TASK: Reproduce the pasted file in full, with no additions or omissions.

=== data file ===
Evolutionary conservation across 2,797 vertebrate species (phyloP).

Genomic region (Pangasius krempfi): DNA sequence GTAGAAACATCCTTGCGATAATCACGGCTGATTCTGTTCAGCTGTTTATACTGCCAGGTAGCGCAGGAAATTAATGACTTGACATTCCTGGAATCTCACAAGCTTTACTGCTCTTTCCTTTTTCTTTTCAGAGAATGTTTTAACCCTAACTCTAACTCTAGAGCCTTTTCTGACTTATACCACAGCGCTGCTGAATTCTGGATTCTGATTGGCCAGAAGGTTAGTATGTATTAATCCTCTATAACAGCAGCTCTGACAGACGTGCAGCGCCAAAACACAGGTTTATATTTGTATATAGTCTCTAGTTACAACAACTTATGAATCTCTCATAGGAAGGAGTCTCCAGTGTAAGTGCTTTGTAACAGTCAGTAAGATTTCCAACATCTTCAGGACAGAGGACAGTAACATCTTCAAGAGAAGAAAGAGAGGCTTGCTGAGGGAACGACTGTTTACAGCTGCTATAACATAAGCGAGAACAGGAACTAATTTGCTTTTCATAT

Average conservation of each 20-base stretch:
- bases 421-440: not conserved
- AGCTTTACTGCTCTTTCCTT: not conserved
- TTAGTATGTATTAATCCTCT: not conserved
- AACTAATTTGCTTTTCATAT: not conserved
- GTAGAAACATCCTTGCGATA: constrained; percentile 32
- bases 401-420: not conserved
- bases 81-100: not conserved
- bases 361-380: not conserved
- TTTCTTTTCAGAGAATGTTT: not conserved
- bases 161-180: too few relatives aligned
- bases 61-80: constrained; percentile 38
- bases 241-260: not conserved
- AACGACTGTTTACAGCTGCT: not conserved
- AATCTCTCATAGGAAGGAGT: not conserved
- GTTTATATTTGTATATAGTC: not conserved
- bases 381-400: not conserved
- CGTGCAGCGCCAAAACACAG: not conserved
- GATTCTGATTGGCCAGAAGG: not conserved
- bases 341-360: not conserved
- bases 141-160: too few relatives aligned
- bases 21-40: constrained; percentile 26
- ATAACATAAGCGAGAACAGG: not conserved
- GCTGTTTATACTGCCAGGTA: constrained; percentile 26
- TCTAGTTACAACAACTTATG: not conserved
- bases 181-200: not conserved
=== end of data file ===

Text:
Evolutionary conservation across 2,797 vertebrate species (phyloP).

Genomic region (Pangasius krempfi): DNA sequence GTAGAAACATCCTTGCGATAATCACGGCTGATTCTGTTCAGCTGTTTATACTGCCAGGTAGCGCAGGAAATTAATGACTTGACATTCCTGGAATCTCACAAGCTTTACTGCTCTTTCCTTTTTCTTTTCAGAGAATGTTTTAACCCTAACTCTAACTCTAGAGCCTTTTCTGACTTATACCACAGCGCTGCTGAATTCTGGATTCTGATTGGCCAGAAGGTTAGTATGTATTAATCCTCTATAACAGCAGCTCTGACAGACGTGCAGCGCCAAAACACAGGTTTATATTTGTATATAGTCTCTAGTTACAACAACTTATGAATCTCTCATAGGAAGGAGTCTCCAGTGTAAGTGCTTTGTAACAGTCAGTAAGATTTCCAACATCTTCAGGACAGAGGACAGTAACATCTTCAAGAGAAGAAAGAGAGGCTTGCTGAGGGAACGACTGTTTACAGCTGCTATAACATAAGCGAGAACAGGAACTAATTTGCTTTTCATAT

Average conservation of each 20-base stretch:
- bases 421-440: not conserved
- AGCTTTACTGCTCTTTCCTT: not conserved
- TTAGTATGTATTAATCCTCT: not conserved
- AACTAATTTGCTTTTCATAT: not conserved
- GTAGAAACATCCTTGCGATA: constrained; percentile 32
- bases 401-420: not conserved
- bases 81-100: not conserved
- bases 361-380: not conserved
- TTTCTTTTCAGAGAATGTTT: not conserved
- bases 161-180: too few relatives aligned
- bases 61-80: constrained; percentile 38
- bases 241-260: not conserved
- AACGACTGTTTACAGCTGCT: not conserved
- AATCTCTCATAGGAAGGAGT: not conserved
- GTTTATATTTGTATATAGTC: not conserved
- bases 381-400: not conserved
- CGTGCAGCGCCAAAACACAG: not conserved
- GATTCTGATTGGCCAGAAGG: not conserved
- bases 341-360: not conserved
- bases 141-160: too few relatives aligned
- bases 21-40: constrained; percentile 26
- ATAACATAAGCGAGAACAGG: not conserved
- GCTGTTTATACTGCCAGGTA: constrained; percentile 26
- TCTAGTTACAACAACTTATG: not conserved
- bases 181-200: not conserved